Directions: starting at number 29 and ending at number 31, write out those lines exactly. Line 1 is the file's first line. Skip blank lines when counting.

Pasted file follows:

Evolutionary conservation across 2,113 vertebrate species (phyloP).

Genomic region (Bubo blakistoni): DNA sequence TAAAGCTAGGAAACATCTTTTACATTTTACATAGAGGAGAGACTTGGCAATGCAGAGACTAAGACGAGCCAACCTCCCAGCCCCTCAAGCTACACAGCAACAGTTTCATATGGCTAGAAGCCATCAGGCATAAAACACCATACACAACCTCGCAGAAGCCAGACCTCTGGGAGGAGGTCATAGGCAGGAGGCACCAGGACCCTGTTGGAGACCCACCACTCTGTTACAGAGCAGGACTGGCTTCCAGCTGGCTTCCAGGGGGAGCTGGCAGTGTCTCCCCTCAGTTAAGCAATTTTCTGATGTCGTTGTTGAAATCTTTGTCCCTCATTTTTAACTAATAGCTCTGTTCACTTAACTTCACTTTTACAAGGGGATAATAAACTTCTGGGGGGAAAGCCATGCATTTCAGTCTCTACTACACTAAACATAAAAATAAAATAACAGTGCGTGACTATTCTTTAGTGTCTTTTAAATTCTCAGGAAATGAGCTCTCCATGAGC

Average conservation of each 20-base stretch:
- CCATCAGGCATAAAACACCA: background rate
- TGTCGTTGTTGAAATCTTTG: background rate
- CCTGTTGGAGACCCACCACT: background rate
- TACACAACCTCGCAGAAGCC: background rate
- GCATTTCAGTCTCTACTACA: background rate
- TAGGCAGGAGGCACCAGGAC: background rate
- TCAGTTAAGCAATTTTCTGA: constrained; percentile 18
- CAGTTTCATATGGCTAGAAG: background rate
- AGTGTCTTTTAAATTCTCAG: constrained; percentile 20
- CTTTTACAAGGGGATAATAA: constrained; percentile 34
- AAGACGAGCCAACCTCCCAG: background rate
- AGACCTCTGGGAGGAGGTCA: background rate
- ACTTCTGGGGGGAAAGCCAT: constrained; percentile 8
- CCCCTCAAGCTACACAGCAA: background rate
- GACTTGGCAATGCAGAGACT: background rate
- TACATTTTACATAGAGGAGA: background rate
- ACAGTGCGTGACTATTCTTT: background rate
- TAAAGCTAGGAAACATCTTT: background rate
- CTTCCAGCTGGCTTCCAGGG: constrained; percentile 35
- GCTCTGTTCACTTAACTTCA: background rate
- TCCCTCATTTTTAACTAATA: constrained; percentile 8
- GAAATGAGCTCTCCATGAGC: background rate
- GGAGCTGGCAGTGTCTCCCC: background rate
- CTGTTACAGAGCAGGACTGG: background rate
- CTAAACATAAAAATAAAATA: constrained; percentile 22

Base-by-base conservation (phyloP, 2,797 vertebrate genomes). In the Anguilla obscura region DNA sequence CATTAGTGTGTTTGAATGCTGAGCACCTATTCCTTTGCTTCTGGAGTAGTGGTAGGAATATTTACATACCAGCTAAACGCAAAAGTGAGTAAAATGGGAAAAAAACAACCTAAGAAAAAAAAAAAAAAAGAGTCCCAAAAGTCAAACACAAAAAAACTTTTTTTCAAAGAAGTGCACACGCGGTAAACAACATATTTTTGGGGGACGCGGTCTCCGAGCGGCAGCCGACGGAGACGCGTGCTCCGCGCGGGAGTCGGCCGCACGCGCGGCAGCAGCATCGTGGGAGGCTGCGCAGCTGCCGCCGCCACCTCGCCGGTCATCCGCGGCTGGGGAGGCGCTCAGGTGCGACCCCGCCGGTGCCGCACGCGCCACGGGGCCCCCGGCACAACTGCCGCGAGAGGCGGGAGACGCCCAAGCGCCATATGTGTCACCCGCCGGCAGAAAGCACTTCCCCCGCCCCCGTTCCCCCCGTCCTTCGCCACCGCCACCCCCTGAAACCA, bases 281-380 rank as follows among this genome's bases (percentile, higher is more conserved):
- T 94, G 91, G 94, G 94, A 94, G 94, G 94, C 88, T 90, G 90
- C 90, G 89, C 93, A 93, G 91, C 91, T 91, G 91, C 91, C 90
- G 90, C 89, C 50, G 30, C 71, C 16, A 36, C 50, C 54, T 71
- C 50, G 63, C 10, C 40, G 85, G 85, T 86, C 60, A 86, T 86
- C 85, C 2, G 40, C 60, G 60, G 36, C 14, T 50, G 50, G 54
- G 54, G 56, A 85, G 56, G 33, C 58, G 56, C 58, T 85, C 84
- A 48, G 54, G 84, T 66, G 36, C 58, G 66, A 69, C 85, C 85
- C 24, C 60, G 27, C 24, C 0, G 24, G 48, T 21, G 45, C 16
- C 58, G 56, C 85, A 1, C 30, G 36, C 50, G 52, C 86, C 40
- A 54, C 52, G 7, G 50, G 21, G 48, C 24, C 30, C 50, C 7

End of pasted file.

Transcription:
Base-by-base conservation (phyloP, 2,797 vertebrate genomes). In the Anguilla obscura region DNA sequence CATTAGTGTGTTTGAATGCTGAGCACCTATTCCTTTGCTTCTGGAGTAGTGGTAGGAATATTTACATACCAGCTAAACGCAAAAGTGAGTAAAATGGGAAAAAAACAACCTAAGAAAAAAAAAAAAAAAGAGTCCCAAAAGTCAAACACAAAAAAACTTTTTTTCAAAGAAGTGCACACGCGGTAAACAACATATTTTTGGGGGACGCGGTCTCCGAGCGGCAGCCGACGGAGACGCGTGCTCCGCGCGGGAGTCGGCCGCACGCGCGGCAGCAGCATCGTGGGAGGCTGCGCAGCTGCCGCCGCCACCTCGCCGGTCATCCGCGGCTGGGGAGGCGCTCAGGTGCGACCCCGCCGGTGCCGCACGCGCCACGGGGCCCCCGGCACAACTGCCGCGAGAGGCGGGAGACGCCCAAGCGCCATATGTGTCACCCGCCGGCAGAAAGCACTTCCCCCGCCCCCGTTCCCCCCGTCCTTCGCCACCGCCACCCCCTGAAACCA, bases 281-380 rank as follows among this genome's bases (percentile, higher is more conserved):
- T 94, G 91, G 94, G 94, A 94, G 94, G 94, C 88, T 90, G 90
- C 90, G 89, C 93, A 93, G 91, C 91, T 91, G 91, C 91, C 90